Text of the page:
Facial expressions have been called the "universal language of emotion," but people from different cultures perceive happy, sad or angry facial expressions in unique ways. In some cultures, smiling at a person you don't know well (such as a clerk in a shop or someone on the street) makes you seem gauche and even rude.
Researcher Rachael E. Jack says, "By conducting this study, we hoped to show that people from different cultures think about facial expressions in different ways. East Asians and Western Caucasians differ in terms of the features they think constitute an angry face or a happy face. "A mental representation of a facial expression is the image we see in our 'mind's eye' when we think about what a fearful or happy face looks like. Mental representations are shaped by our past experiences and help us know what to expect when we are interpreting facial expressions."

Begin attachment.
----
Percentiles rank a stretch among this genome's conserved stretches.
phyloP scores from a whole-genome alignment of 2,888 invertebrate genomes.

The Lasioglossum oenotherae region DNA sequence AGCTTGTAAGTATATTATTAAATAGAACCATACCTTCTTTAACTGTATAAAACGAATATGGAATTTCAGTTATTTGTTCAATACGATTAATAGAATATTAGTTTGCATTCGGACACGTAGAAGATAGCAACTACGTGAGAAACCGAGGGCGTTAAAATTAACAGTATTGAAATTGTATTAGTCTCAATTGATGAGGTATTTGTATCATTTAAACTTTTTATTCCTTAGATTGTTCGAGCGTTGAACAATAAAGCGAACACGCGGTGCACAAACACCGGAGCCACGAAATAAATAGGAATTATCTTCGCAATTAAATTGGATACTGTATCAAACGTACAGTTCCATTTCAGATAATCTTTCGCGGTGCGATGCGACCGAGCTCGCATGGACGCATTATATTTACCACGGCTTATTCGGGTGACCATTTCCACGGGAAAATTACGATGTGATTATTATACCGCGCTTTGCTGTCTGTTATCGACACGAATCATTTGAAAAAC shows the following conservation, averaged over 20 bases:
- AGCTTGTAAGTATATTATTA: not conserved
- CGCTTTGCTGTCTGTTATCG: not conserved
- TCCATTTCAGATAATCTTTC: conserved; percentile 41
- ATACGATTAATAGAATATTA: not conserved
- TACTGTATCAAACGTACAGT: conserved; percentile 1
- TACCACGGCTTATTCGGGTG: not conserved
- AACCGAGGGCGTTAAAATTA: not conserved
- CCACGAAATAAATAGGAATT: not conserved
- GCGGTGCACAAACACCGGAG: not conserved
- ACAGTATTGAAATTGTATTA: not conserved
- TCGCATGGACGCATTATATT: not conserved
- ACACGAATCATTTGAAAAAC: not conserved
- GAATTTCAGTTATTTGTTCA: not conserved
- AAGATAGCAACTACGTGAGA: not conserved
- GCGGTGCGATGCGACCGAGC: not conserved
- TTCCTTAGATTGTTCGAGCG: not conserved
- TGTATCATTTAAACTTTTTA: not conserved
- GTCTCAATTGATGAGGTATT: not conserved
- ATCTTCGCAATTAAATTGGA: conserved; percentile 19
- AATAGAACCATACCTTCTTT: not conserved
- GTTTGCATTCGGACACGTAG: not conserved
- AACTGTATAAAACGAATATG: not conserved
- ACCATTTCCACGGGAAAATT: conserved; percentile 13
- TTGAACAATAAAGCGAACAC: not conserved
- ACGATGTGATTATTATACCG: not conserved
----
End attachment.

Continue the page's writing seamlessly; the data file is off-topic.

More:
And since different cultures give rise to different types of experiences, people interpret expressions differently. Some prior research has supported the notion that facial expressions are a hard-wired human behavior with evolutionary origins, so facial expressions wouldn't differ across cultures. But this study challenges that theory.
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